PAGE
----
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Post by Kenny McCormack
Post by Ralf Fassel
type:[inode]
For example, socket:[2248868] will be a socket and its
inode is 2248868. For sockets, that inode can be used to
find more information in one of the files under
/proc/net/.
HTH
It pretty much tells me things I already knew.
What I'm looking for is "What can I do with this number?" You say it
is an "inode" number, but I doubt it is matches to a file in the file
system. I.e., you would do: find / -inum 123456 -ls
Longer term, what I am really looking for is "Who is on the other end
of this pipe?"
If it's listening, then probably nothing. Anyway, quick grep through
'man lsof' suggests '/proc/net/unix'.
--
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Stallman's goal for GNU is even simpler: Freedom
Rainer Weikusat
2021-09-17 17:59:47 UTC
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Post by Eric Pozharski
Post by Kenny McCormack
Post by Ralf Fassel
type:[inode]
For example, socket:[2248868] will be a socket and its
inode is 2248868. For sockets, that inode can be used to
find more information in one of the files under
/proc/net/.
HTH
It pretty much tells me things I already knew.
What I'm looking for is "What can I do with this number?" You say it
is an "inode" number, but I doubt it is matches to a file in the file
system. I.e., you would do: find / -inum 123456 -ls
Longer term, what I am really looking for is "Who is on the other end
of this pipe?"
If it's listening, then probably nothing. Anyway, quick grep through
'man lsof' suggests '/proc/net/unix'.
A pipe is not a UNIX domain socket (listed in /proc/net/unix).
Eric Pozharski
2021-09-18 12:45:16 UTC
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*SKIP*
Post by Rainer Weikusat
Post by Eric Pozharski
Post by Kenny McCormack
Post by Ralf Fassel
For example, socket:[2248868] will be a socket and its
inode is 2248868. For sockets, that inode can be used to
find more information in one of the files under
/proc/net/.
It pretty much tells me things I already knew.
What I'm looking for is "What can I do with this number?" You say
it is an "inode" number, but I doubt it is matches to a file in the
file system. I.e., you would do: find / -inum 123456 -ls
Longer term, what I am really looking for is "Who is on the other
end of this pipe?"
If it's listening, then probably nothing. Anyway, quick grep through
'man lsof' suggests '/proc/net/unix'.
A pipe is not a UNIX domain socket (listed in /proc/net/unix).
Indeed (as you can see, pipes quickly diverted to sockets as easier
targets). As pointed out in <si2qip$8e1$***@dont-email.me> pipes don't
manifest in something like /proc/net/unix. Scanning through
/proc/[0-9]*/fd/* then.
--
Torvalds' goal for Linux is very simple: World Domination
Stallman's goal for GNU is even simpler: Freedom
Lew Pitcher
2021-09-17 19:33:45 UTC
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Post by Kenny McCormack
...
Post by Ralf Fassel
type:[inode]
For example, socket:[2248868] will be a socket and its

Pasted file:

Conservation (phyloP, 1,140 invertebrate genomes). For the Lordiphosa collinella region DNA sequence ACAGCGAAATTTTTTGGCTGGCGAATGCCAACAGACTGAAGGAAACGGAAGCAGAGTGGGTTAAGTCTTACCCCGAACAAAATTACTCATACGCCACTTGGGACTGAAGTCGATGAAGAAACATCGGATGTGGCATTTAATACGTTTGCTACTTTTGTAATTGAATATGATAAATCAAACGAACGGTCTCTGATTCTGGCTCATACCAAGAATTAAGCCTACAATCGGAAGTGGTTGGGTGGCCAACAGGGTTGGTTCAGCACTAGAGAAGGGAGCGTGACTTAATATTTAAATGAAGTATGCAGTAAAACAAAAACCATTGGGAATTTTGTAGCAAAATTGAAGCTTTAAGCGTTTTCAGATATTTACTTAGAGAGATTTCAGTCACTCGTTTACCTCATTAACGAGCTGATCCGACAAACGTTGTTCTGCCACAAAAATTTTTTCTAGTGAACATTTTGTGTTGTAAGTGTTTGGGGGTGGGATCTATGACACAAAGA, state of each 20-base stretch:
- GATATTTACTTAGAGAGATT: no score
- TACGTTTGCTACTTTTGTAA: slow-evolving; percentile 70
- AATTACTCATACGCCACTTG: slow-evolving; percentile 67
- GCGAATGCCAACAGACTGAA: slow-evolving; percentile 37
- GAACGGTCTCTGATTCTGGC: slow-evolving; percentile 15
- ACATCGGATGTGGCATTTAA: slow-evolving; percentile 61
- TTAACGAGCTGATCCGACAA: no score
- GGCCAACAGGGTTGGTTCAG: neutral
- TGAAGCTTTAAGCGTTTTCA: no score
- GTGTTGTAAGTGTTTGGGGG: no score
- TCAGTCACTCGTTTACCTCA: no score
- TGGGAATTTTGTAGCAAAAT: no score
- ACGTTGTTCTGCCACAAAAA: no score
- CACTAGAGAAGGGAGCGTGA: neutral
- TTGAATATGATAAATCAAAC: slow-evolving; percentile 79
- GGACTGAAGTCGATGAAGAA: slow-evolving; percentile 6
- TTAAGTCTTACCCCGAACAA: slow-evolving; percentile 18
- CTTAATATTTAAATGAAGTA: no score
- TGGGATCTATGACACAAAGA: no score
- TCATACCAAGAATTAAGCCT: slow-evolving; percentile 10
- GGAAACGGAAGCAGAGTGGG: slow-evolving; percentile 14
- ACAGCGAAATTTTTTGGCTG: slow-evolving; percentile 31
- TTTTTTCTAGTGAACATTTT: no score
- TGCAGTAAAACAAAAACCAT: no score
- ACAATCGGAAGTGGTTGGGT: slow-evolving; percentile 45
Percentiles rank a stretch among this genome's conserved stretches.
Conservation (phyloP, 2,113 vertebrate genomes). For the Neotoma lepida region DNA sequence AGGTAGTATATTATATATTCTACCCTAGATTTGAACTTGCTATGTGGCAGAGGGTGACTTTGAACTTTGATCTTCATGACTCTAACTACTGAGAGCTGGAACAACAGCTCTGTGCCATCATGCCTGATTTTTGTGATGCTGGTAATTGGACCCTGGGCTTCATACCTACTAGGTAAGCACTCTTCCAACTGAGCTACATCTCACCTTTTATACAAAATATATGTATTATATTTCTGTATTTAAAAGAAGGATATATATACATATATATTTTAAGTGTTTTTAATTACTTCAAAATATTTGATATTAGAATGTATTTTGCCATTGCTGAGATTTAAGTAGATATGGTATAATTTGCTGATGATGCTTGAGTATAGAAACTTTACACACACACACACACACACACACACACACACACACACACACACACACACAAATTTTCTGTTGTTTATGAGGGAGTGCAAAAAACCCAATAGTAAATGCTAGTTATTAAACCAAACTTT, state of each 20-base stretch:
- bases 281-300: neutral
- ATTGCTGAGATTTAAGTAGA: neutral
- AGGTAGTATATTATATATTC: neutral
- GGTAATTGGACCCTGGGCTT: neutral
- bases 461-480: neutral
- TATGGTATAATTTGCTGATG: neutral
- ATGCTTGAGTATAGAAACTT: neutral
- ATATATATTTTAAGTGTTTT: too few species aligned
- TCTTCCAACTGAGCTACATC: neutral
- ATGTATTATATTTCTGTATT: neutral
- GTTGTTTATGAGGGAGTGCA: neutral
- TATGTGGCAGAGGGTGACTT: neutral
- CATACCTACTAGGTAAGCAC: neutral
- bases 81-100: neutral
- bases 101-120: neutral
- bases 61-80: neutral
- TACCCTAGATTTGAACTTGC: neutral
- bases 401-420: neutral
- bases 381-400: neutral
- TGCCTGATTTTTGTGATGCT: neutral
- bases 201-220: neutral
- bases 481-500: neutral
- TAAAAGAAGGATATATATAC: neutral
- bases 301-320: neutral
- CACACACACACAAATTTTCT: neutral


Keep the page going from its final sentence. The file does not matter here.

inode is 2248868. For sockets, that inode can be used to
find more information in one of the files under
/proc/net/.
HTH
It pretty much tells me things I already knew.
What I'm looking for is "What can I do with this number?" You say it is an
"inode" number, but I doubt it is matches to a file in the file system.
I.e., you would do: find / -inum 123456 -ls
Longer term, what I am really looking for is "Who is on the other end of
this pipe?"
Sorry, but I don't think you will be able to answer that question directly.

Apparently, from reading /usr/src/linux/fs/pipe.c, Linux implements pipes
within a pseudo-filesystem called "pipefs". Those inode numbers refer to
inodes within this pseudo-filesystem.

According to Linux.org (among others),
"Pipefs is a unique virtual filesystem. This filesystem is mounted
inside the kernel rather than in the userspace. While most filesystems
are mounted under "/", PipeFS is mounted on "pipe:", making PipeFS its
own root (yes, a second root filesystem). This filesystem is one
superblock and cannot exceed that amount system-wide. The entry point
of this filesystem/second-root is the system-call "pipe()". Unlike
the other virtual/pseudo filesystems, this one cannot be viewed."
(https://www.linux.org/threads/pipefs-sockfs-debugfs-and-securityfs.9638/)

So, those pipe inode numbers address inodes in a filesystem that is not
externalized to /any/ subtree of /. This makes it difficult to use userland
utilities (like find, for instance) on the pipefs, and thus makes analysis
of individual pipe pairs /very/ difficult.

IDK, but you /might/ be able to explicitly mount pipefs to some part of the
filesystem tree. I can't guarantee that this will work, nor can I speculate
on /if/ any userland utility would be able to access it to provide you with
the information you seek.

HTH
--
Lew Pitcher
"In Skills, We Trust"
Kenny McCormack
2021-09-20 18:54:42 UTC
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In article <si2qip$8e1$***@dont-email.me>,
Lew Pitcher <***@digitalfreehold.ca> wrote:
...
Post by Lew Pitcher
Sorry, but I don't think you will be able to answer that question directly.
Yeah, that's kinda what I feared.
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Kenny McCormack
2021-09-27 13:49:28 UTC
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In article <si2qip$8e1$***@dont-email.me>,
Lew Pitcher <***@digitalfreehold.ca> wrote:
...
Post by Lew Pitcher
IDK, but you /might/ be able to explicitly mount pipefs to some part of the
filesystem tree. I can't guarantee that this will work, nor can I speculate
on /if/ any userland utility would be able to access it to provide you with
the information you seek.
# mkdir /tmp/ook
# mount -t pipefs none /tmp/ook
mount: /tmp/ook: wrong fs type, bad option, bad superblock on none, missing codepage or helper program, or other error.
# mount -t pipes none /tmp/ook
mount: /tmp/ook: unknown filesystem type 'pipes'.
# mount -t proc none /tmp/ook
#